We are all connected, and the more we connect, the more connected we will feel.
This community will become the community we want it to be.
If we want to be warm and welcoming, we must model warm welcome. Tonight, you were welcomed by one of the members of our board of directors. What might it look like if we had congregants volunteering to welcome each other every Shabbat and at congregational events?
During these High Holy Days, there are 140 individual opportunities to serve as ushers. From what our head usher has told me, 42 people are somehow filling all of those slots.
What might it look like to have so many people willing to usher that we run out of slots?
If we want people to celebrate our joys with us and to sit with us in sorrow, we must be willing to reach out to those celebrating joy, we must be willing to show up for those in sorrow. Our caring committee, Hineynu: We are Here, recently began imagining new ways we might expand our opportunities to care for each other, congregant to congregant.
What might it look like to have a volunteer core always on deck to reach out to fellow congregants in both tough and triumphant times?
If we want this community to be a light unto the nations, we must be the ones to shine that light. Our social justice and action initiatives continue to bring light to inequity throughout Charlotte – how much brighter could that light be if our entire congregation stood up for justice together?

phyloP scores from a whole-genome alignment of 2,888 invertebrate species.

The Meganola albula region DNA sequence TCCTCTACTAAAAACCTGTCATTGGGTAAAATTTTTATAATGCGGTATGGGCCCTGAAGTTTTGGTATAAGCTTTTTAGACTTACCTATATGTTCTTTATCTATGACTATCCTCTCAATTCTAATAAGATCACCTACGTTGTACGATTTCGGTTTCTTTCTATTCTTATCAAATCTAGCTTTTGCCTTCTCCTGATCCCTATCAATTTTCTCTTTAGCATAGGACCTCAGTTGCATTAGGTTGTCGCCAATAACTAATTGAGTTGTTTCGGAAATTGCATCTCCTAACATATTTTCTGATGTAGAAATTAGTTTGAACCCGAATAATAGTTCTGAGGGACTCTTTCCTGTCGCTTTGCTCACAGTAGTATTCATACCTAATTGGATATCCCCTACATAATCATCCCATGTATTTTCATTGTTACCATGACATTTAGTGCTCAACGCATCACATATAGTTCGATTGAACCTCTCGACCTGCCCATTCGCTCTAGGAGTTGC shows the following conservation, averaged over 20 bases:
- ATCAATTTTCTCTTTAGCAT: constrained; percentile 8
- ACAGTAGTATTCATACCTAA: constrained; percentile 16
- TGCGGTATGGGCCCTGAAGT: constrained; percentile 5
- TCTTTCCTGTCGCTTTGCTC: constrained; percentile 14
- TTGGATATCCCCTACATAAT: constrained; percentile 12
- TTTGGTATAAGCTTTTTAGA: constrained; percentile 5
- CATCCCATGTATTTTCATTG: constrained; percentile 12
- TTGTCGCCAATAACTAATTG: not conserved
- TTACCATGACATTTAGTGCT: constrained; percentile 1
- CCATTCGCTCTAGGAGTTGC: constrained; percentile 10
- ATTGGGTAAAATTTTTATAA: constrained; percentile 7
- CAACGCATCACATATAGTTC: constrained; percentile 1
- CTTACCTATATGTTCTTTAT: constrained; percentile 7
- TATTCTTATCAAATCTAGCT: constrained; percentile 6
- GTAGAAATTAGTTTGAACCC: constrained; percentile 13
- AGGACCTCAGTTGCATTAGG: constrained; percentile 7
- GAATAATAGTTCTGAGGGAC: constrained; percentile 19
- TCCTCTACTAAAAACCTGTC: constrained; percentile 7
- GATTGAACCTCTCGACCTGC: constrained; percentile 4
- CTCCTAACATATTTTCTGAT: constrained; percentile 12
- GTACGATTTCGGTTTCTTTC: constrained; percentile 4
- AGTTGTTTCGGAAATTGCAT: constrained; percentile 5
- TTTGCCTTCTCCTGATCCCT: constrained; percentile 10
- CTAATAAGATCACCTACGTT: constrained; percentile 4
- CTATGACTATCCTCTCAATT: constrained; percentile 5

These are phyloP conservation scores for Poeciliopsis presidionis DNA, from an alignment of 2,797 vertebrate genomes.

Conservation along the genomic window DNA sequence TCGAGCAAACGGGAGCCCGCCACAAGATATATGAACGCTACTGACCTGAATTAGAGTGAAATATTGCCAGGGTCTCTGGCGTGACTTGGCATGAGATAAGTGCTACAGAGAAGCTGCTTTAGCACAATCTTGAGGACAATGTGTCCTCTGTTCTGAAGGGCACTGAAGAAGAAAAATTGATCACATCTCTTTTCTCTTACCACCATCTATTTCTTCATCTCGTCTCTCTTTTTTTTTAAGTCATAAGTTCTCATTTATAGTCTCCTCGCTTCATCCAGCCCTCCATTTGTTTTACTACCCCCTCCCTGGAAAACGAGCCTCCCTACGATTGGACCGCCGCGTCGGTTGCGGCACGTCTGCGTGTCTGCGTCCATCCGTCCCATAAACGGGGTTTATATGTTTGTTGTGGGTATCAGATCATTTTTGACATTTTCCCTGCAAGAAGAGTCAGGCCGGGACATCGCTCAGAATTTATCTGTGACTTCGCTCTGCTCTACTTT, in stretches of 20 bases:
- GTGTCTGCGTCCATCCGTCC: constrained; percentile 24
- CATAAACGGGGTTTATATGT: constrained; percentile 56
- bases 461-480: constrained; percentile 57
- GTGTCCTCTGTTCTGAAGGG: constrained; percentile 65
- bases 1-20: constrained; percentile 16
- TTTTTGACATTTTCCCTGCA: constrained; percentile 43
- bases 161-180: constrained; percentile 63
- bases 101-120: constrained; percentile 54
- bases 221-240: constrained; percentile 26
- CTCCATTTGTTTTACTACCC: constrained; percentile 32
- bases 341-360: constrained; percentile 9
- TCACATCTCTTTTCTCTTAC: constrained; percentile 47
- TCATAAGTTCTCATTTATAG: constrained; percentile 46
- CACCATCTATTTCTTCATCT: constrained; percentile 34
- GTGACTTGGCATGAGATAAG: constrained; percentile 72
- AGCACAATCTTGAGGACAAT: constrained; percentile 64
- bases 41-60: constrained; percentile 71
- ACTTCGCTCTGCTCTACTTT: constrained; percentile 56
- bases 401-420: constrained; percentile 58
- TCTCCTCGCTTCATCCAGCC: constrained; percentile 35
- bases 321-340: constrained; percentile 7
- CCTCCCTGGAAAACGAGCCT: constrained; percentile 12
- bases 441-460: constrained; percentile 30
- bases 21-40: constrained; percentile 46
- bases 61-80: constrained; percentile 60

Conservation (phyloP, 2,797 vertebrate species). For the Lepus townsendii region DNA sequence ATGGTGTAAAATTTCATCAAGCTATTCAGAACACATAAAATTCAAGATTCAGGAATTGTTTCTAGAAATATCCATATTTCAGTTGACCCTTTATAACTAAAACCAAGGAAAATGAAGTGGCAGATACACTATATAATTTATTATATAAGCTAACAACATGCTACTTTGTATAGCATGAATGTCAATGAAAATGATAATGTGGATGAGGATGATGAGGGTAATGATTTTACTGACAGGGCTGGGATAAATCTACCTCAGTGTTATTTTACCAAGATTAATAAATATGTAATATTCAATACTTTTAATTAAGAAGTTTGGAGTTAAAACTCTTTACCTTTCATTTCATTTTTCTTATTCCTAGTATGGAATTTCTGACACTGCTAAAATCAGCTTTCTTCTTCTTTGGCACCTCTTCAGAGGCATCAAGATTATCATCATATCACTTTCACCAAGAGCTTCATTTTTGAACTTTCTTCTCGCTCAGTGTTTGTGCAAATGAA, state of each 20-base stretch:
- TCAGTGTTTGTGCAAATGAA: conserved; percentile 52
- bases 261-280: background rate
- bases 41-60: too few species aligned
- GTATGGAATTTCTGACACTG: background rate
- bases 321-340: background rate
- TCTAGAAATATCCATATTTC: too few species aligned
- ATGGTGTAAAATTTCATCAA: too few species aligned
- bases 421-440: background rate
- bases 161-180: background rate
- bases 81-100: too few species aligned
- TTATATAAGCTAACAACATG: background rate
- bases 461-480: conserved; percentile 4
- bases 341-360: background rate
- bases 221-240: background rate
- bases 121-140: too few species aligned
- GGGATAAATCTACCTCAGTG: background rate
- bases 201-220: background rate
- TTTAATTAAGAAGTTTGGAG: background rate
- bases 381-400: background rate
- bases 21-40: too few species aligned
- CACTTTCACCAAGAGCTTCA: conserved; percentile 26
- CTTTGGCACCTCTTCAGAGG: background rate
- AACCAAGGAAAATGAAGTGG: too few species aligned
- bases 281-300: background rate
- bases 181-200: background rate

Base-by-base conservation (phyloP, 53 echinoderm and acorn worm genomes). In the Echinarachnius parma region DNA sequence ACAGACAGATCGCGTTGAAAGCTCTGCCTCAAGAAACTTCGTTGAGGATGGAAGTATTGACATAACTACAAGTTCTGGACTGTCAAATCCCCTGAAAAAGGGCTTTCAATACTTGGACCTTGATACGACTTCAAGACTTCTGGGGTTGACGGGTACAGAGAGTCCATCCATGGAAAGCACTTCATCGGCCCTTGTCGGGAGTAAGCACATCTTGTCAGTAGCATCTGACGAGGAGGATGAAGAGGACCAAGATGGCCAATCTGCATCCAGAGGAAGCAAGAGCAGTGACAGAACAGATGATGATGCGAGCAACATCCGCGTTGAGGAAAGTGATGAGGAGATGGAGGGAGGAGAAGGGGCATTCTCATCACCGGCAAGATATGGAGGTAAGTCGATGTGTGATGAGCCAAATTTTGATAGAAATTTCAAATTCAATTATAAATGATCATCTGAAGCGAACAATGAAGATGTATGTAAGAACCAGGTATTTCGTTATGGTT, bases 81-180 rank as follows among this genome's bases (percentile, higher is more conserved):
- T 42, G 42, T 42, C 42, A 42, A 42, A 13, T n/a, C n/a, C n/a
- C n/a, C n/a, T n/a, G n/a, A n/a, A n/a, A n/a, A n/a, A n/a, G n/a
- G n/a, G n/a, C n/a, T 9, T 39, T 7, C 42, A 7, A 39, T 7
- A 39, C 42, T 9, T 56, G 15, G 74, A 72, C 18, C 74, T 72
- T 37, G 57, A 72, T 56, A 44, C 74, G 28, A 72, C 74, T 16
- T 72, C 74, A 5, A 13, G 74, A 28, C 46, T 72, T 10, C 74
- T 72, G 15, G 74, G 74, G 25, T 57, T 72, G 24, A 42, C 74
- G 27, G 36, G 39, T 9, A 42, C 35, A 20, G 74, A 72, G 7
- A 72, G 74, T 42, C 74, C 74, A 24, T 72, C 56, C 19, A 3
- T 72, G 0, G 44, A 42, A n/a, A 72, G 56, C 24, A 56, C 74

Many of us here have built connections at temple, on Israel trips and congregational retreats, through participation in TriBEs, or youth group or SPICE or the Porch, in religious school or by becoming involved with community organizing. Some of us are here every Friday night, in person or via livestream, and ALL of you are here tonight – thank you, for being here.
If we are to weave a congregational fabric strong enough to combat the inherent loneliness of our individualistic society, if we are to build connection into the very fibers of our community, we will need to weave together.
So; where have you found connection, and what kind of connections are you looking to build, or strengthen?
Tomorrow night when the sun sets and Rosh Hashanah ends, each Temple Beth El family will receive an email with a link – I hope you will open the email and click on the link.
When you do, you will find a questionnaire asking you to take part in helping weave the social fabric that will tie together our Temple Beth El Tabernacle. I promise we won’t ask you to make any tent pegs or sew any grommets – but we will ask you to tell us where you feel best suited to play a role.
Before the Israelites come together, before they braid the three-fold cords of connection that allow them to build the Tabernacle, God explains the need for a tabernacle in the first place: “Vasu li mikdash, v’shachanti b’tocham – make for me a sanctuary, that I might dwell among them.”
Tonight, as we move into 5780, may we reflect on the connections that have helped make us who we are, ponder the places where we might help to build new braids, and choose to strengthen the fabric of our community.
Then, God will surely dwell among us.